Really enjoyed this episode, maybe even more than the story. I think you covered all the good and bad about it, so I won't say too much. I agree that it's kind of weird and doesn't make much sense, but that it's also an excellent example of Smith's abilities as a wordsmith. I know I've been a bit down on CAS in the past, but I feel like the Averoigne stories might just be what turn me round on him. Anyway, the main reason I wanted to post is because, like Glenn getting the Omen soundtrack on shuffle before recording the episode, I've also had a weird coincidence when listening to the episode. I don't normally listen to two podcasts in one day, but today, right before listening to this episode I listened to another podcast episode on medieval and early modern magic that goes into more detail about some of the things you touched on, especially the link between Christianity and magic and the idea of acceptable vs unacceptable magic. It's here for anyone who's interested, and it also has a short reading list for people who want to delve even further: https://anchor.fm/thenaturepod/episodes/Magic-e14mmbq Also, since Glenn wanted to know if Iron Maiden have any songs set in medieval southern France: yes, they absolutely do. It's about the last stand of the Cathars, so it fits very well with the story and what you were saying about how it would have been better if CAS had tied it to the rise of the Inquisition: https://www.youtube.com/watch?v=UaYyJhLB4Qw And for my money, one of the best Iron Maiden songs about magic is their song about John Dee (since you mentioned him too): https://www.youtube.com/watch?v=YH8nCYZSlIc
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Karanthir
Mar 12, 2020
In Elder Sign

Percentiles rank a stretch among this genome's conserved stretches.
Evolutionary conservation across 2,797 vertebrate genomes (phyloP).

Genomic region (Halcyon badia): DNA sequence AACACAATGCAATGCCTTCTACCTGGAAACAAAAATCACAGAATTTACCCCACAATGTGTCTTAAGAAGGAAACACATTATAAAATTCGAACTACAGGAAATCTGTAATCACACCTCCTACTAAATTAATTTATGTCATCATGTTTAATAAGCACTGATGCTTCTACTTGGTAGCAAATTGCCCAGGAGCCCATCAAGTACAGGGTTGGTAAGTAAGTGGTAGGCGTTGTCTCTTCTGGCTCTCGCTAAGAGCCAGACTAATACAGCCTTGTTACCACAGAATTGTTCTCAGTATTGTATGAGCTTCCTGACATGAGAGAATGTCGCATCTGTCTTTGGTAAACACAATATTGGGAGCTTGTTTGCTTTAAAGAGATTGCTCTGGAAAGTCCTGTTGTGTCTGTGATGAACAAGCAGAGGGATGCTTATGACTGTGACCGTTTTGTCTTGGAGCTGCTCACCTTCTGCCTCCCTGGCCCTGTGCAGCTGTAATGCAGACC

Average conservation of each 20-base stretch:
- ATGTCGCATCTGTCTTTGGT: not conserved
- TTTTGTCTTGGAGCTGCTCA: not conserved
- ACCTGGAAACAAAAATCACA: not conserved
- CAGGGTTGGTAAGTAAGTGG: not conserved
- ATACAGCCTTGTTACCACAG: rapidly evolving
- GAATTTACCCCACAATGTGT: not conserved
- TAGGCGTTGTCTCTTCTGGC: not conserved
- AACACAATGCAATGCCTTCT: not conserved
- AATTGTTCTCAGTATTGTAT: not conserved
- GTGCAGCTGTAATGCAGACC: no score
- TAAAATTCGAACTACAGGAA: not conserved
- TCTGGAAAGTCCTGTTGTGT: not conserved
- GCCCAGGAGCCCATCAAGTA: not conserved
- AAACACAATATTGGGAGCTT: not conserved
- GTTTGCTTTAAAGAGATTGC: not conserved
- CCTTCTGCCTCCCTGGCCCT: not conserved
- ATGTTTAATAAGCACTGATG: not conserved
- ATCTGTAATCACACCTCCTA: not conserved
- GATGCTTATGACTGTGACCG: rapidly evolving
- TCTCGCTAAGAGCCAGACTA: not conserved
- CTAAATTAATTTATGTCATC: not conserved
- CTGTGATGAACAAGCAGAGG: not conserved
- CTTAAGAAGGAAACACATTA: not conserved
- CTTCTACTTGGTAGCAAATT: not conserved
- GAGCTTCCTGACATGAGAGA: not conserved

I know I was a bit harsh on Hodgson in the discussion of 2019 in review, so I thought I'd comment on this story, which I did enjoy more than the others that have been covered so far. I think apart from a few clunky sections and odd story-telling decisions (plus the major plot hole discussed in the other thread), this was a good example of an adventure story. I really liked the point raised in the episode that the protagonist and his friend are apparently wandering the British countryside laden with pistols looking for problems to solve! More than a whiff of the RPG about that situation! I also enjoyed the discussion of imperialism/colonialism and class consciousness. I think Hodgson here is definitely more critical of British imperialism than "Indiana Jones and the Temple of Doom" (despite writing eighty years earlier!), although I'm not convinced he was being intentionally critical. I think that comes back to the point made in the episode about how he went out of his way to make the Thug cultist the obvious villain of the piece. I also feel that, while the story itself raises some interesting class issues, this again was not necessarily Hodgson's intent. Whether or not Whigman was from an aristocratic background or a gentry background (and I did like Glenn's ideas about this issue), he wasn't very good at what he supposed to be doing. But because the Thug cultist is the villain, we don't get a convincing critique of Whigman. The villagers (Hodgson refers to the setting as a "little town", but I think it's more likely a village) are described as superstitious and ignorant, even though what they're afraid is more or less real (if not quite in the form they thought), and these descriptions implicitly apply to the Thug cultist as well. The only characters we're supposed to sympathise with are the protagonist and his friend, and even though the heroes are middle class, there's a kind of conservative "everyone in their right place" undercurrent to the story (which to be fair, was not only typical in the nineteenth and early twentieth centuries, but is still depressingly widespread today). I suppose I should say that of all the problematic tropes in weird/speculative fiction, I find imperialism/colonialism one of the biggest hurdles to my enjoyment of a story. I grew up endlessly re-watching the Beatles' film "Help!", so I have a soft spot for Kali and stories involving her - it would just be nice to find something written from a more post-colonial perspective. This Thug cultist may or may not be justified in killing Whigman (depending on how you feel about the whole justice/revenge thing), but once he's done that his duty is done. But because he has to be the villain of the story (because he's a foreigner worshipping a bloodthirsty alien deity of death), rather than trying to find a way home, he just carries on killing people (and note that they're white people, and that one of them is the belle of the village to elicit maximum sympathy) for reasons that aren't explained (unless I missed something). I don't know how to conclude here. There were things to enjoy about this story, but ultimately I think the obstacles were too many for me to actually say I enjoyed it. I know I've said it before, but I feel like I take some of these stories a bit too seriously. Oh well.